29 May 2012 16:54 [Source: ICIS news]
HOUSTON (ICIS)--Despite reporting better profits in the first quarter of 2012, a group of major US airlines still have losses that stem from both global and domestic factors, which could continue to dampen profits through the rest of the year.
“We are in a fragile environment with high oil prices and a softened global economy,” said Brian Pearce, chief economist with the International Air Transport Association (IATA).
Pearce explained that the airline industry as a whole is not performing so badly, but its performance would not be considered positive if it were another industry sector, such as oil and gas.
One main factor pulling US airline profits down this year is persistently high jet fuel costs, and at least one airline believes the rising prices may continue through the second quarter.
US-based Southwest Airlines has said it expects second quarter fuel costs to stay near the levels seen in the first quarter – in the $3.40-$3.45/gal (€2.72-2.76) range. The airline reported a loss of $18m for the first quarter of 2012.
If fuel prices do stay high in 2012, US airlines are likely to pass on some of the elevated costs to consumers through higher ticket prices, especially during the busier summer travel season.
Three out of the six US airfare hike attempts in 2012 have been successful, according to FareCompare.com. The latest attempt, proposed by Delta on 17 April, did not pass.
The last price hike was proposed by Southwest and Jet Blue on 26 March. The result was a price increase of $6-10 for round trip domestic flights.
Airlines do have some resistance to increasing ticket prices because it is harder to fill seats. Typically, when a low-cost carrier, such as Southwest, gets on board or initiates the increase, the price hike is successful.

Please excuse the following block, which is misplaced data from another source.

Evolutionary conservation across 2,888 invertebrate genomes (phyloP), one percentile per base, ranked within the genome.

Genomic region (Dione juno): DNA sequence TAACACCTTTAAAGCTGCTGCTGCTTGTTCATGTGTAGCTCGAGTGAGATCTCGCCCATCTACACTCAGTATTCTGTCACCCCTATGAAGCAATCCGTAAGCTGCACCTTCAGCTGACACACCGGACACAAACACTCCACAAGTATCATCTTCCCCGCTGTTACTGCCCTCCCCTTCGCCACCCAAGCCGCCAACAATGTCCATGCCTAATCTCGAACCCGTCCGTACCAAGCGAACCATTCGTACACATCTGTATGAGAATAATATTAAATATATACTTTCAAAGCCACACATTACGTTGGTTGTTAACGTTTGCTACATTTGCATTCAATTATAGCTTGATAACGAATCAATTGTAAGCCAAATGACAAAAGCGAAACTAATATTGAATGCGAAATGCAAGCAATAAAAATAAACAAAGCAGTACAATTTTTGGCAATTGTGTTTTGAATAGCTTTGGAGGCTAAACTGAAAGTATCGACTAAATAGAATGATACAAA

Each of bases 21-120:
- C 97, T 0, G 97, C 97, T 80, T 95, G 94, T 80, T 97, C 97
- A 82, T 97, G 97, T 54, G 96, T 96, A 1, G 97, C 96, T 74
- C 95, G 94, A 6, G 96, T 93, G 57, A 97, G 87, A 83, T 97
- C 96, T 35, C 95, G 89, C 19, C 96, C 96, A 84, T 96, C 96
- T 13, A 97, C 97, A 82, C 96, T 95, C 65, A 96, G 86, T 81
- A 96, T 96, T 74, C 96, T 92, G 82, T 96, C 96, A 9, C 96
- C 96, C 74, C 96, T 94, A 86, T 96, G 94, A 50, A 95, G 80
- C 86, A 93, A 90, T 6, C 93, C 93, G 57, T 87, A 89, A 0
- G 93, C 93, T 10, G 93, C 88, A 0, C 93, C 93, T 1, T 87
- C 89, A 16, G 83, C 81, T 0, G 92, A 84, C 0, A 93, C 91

But consumers may get some relief from rising prices, even if it is not immediate.
Usually, when airline ticket prices hit consumers’ threshold, those travellers will stop flying, causing airlines to have more empty seats and halting further price hikes. Prices also naturally drop off in August, at the end of the summer travel season.
Aside from the higher jet fuel prices, other major threats to the US airline industry in 2012 remain, including the global fiscal crisis, geopolitical conflict, unpredictable natural disasters and increased taxes.
US taxes for airlines are rising. The most recently approved proposal is a security tax, which will double from $2.50 to $5.00. According to trade association Airlines for America (A4A), this will cost airline passengers more than $700m annually.
“Our customers today pay 20% – $60 on an average $300 domestic roundtrip ticket – of their ticket prices in taxes, on a par with taxes for alcohol and tobacco, products taxed to discourage their use,” said A4A President and CEO Nicholas Calio in the association’spress statement regarding the tax. “It’s a simple equation: When you add taxes, demand for air travel is dampened, resulting in lost jobs and lost air service.”
Another major concern that is fairly new to the airline industry is the impact of the European Union’s Emissions Trading Scheme (ETS), which puts a cap on the amount of certain greenhouse gases that can be emitted by all airlines flying into and taking off from the bloc of countries.
The added cost of purchasing these credits has caused friction with several countries, including the US.
“We are uncertain what will happen over the next year [with the ETS],” said Pearce. “Today, allowances are cheap, but it won’t stay that way. This addition to fuel costs will rise substantially.”($1 = €0.80)
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